Why do this problem?
looks at the link between a situation described in
words and the same situation described graphically. Learners
interpret motion as shown on a distance time graph and then
investigate the freedoms they have when drawing a graph based on
given information. The freedom and constraints naturally provoke
rich discussion when this task is approached in small groups.
Sketch one of the graphs on the board. Ask for suggestions for
what the two axes could represent and encourage discussion about
the story the graph would be telling.
Introduce the idea that the $x$ axis shows the time in minutes
since noon, and the $y$ axis shows the distance travelled. Show the
three graphs of the car and the scooter. In pairs, learners could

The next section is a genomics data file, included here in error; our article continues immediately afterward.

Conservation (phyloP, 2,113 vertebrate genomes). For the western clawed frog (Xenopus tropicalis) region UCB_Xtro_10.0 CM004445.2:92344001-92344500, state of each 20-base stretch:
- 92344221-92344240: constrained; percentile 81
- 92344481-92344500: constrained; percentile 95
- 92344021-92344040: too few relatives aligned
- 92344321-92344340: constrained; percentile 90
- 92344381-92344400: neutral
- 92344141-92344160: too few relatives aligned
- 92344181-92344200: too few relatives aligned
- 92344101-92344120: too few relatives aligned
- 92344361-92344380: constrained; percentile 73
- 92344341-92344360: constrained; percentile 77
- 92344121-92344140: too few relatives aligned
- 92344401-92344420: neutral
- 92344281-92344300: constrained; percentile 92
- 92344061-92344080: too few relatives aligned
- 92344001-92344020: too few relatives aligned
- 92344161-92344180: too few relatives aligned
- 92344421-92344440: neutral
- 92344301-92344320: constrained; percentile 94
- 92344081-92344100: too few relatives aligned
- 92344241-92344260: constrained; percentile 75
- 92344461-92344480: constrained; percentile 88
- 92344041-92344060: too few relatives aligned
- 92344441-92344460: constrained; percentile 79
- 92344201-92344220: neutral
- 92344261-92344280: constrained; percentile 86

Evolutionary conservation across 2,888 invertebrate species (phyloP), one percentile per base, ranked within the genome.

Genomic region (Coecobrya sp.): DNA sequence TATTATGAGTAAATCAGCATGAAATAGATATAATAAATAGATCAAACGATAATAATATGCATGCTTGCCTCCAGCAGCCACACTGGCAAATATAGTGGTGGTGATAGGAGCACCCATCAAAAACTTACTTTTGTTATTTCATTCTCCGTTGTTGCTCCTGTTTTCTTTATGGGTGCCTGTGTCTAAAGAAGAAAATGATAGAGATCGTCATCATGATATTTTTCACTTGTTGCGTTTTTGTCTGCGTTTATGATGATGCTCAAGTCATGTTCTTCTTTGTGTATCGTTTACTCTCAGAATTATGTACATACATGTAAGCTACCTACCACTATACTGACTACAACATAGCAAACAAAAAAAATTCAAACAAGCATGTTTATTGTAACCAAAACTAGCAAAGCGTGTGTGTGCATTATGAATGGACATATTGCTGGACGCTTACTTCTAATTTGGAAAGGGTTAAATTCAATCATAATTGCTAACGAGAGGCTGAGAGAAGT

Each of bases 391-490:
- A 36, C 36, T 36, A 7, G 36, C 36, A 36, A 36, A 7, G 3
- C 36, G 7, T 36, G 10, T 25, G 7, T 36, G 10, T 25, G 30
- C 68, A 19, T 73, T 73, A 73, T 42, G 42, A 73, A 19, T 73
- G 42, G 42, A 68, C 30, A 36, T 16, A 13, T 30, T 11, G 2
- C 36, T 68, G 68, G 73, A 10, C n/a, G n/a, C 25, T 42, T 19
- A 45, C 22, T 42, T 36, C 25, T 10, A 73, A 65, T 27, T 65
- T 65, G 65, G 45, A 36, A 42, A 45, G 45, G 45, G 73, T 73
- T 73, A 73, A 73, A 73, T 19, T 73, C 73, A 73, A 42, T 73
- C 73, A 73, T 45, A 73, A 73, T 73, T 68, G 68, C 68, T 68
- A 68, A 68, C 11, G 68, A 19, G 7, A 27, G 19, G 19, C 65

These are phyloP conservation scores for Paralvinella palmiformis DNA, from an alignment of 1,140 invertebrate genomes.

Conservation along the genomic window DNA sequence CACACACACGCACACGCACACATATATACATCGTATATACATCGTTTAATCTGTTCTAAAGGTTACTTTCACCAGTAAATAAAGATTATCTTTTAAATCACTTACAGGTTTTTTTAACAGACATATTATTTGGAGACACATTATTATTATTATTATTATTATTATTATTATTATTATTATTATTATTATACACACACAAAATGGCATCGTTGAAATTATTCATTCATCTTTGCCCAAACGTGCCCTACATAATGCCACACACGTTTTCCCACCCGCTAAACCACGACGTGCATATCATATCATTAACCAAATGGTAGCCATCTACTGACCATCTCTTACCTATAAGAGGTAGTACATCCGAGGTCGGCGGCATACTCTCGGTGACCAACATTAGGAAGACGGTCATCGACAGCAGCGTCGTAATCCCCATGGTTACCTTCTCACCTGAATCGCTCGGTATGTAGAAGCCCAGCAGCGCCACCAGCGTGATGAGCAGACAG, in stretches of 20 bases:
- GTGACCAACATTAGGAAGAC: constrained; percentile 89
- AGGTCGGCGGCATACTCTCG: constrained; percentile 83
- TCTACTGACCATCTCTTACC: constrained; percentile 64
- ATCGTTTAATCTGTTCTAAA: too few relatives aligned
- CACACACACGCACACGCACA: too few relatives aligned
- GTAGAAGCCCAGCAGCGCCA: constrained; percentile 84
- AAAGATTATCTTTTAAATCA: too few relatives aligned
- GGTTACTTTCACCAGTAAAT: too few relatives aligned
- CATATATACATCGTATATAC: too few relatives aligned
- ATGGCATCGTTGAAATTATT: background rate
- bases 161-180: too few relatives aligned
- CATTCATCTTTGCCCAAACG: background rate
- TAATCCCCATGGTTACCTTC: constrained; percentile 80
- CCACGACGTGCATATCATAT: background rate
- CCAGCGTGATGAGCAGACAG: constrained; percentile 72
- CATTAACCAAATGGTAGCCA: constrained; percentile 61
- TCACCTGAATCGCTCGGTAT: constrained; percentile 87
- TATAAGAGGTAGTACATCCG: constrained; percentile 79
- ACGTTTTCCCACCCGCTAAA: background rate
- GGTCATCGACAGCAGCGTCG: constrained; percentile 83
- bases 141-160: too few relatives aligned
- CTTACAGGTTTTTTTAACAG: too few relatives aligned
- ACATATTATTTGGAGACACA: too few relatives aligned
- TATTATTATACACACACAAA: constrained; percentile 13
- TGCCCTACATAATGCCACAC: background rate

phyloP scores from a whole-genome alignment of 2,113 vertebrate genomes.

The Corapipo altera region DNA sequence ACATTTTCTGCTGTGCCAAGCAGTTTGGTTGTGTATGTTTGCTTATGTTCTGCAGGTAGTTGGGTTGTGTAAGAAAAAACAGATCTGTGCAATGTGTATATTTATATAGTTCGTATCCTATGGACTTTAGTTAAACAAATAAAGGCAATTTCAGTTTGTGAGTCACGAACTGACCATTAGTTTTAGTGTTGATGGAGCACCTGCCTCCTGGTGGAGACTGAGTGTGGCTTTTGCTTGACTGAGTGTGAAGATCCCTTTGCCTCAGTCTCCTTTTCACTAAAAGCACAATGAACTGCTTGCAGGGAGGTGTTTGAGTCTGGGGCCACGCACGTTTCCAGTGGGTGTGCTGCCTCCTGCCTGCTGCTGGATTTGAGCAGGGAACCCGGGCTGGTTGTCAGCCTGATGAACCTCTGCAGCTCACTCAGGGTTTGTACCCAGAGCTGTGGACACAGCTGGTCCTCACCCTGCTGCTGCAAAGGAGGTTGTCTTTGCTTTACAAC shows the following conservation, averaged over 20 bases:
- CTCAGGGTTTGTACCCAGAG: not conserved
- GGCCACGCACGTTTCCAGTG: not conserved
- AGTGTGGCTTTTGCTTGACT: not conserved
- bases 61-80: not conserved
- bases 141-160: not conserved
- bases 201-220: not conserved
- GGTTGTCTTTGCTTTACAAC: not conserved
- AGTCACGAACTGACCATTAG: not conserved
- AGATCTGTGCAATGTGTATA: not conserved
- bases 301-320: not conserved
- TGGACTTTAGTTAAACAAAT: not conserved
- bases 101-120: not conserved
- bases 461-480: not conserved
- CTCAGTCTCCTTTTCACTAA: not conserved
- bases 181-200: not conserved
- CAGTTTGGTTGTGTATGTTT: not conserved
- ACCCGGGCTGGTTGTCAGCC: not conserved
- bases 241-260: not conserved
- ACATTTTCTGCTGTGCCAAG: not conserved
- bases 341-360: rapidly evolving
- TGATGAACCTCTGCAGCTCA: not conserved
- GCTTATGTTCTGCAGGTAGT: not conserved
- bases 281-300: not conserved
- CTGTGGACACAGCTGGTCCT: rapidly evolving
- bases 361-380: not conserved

discuss what the graphs tell them about the motion of the two
vehicles. It is worth discussing the idea that "overtaking" means
one vehicle passing another travelling in the same direction,
whereas "meeting" usually means that the two vehicles are
travelling in opposite directions. Another area for discussion
could be to suggest a scale and units for the $y$ axis, based on
learners' knowledge of cars and scooters.
For the five statements, learners could each sketch what they
think the graph could look like, and then compare their answers in
pairs or small groups. This can lead to fruitful discussion about
the ways in which the statements constrain the appearance of the
graph and what freedom they have.
After working on the last part of the problem to produce a
graph showing all the statements, learners could try
On the Road
which investigates the meeting time of the bike and
What is the same on all three graphs? What is different?
What is fixed by the information given in the statements? What
can be changed?
Is there only one possible graph for each statement?
Learners could try
On the Road
straight away without having the
example graphs first.
A worksheet with examples of graphs is available here.
can then identify which graph correctly represents each